The village of Akutan in the Aleutian Islands is getting a new $64 million airstrip, but right now, no one is certain how villagers and seasonal workers will get to it. That's because it's being built on an uninhabited island six miles away, across a strait exposed to the stormy Bering Sea, reports Alaska Dispatch. The original plan called for use of a hovercraft, but the Aleutians East Borough is reconsidering because of problems using a similar hovercraft to get King Cove residents to an airport in Cold Bay. One solution being considered for Akutan: a helicopter shuttle.
Fewer than 100 people live year-round in Akutan, but the Trident Seafoods plant there boosts the seasonal population to more than 1,000. PenAir is hoping to use the new airstrip to fly more modern planes to Akutan, replacing the aging workhorse Grumman Gooses that usually make the trip from Dutch Harbor. From Alaska Dispatch:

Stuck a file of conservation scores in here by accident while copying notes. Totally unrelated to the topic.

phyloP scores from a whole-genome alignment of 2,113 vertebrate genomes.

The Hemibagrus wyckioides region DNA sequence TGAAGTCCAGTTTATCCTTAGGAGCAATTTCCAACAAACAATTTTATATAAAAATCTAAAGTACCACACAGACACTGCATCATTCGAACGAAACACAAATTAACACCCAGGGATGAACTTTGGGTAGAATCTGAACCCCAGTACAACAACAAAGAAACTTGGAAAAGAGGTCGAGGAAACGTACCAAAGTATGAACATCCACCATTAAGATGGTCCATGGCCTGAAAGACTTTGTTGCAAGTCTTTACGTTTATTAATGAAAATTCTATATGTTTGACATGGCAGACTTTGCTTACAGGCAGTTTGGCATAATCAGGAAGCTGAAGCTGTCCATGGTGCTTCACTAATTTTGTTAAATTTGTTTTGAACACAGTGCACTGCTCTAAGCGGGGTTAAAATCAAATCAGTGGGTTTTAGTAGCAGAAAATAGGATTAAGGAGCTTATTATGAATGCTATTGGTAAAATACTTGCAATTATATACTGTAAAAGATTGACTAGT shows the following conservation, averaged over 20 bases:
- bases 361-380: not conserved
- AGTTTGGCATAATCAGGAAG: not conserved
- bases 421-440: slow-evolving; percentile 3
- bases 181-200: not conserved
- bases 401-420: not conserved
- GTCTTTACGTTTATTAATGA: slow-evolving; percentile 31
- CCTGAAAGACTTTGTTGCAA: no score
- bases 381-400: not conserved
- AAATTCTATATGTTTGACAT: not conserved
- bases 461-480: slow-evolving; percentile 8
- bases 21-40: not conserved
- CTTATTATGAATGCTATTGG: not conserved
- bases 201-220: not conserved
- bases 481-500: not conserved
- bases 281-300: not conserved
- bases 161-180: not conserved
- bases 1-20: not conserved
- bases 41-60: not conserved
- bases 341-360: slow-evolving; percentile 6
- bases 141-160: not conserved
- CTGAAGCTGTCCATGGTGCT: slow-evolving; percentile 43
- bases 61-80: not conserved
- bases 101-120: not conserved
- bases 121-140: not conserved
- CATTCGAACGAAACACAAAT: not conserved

If they don't find a fix by next summer, they could have a $64 million airstrip in the middle of nowhere. ...
In a recent speech urging Congress to pass a jobs bill, President Obama said, "No more earmarks. No more boondoggles. No more bridges to nowhere," a reference to that famed proposed bridge between Ketchikan and the nearby Gravina Island -- population 50 -- that became a popular symbol for government waste.
With uncertainty swirling around what will connect the new runway to the community it's supposed to serve, and how much the connection could cost, the lonely runway on a wild island in the middle of the Aleutians might find itself newly infamous.
Read more at Alaska Dispatch.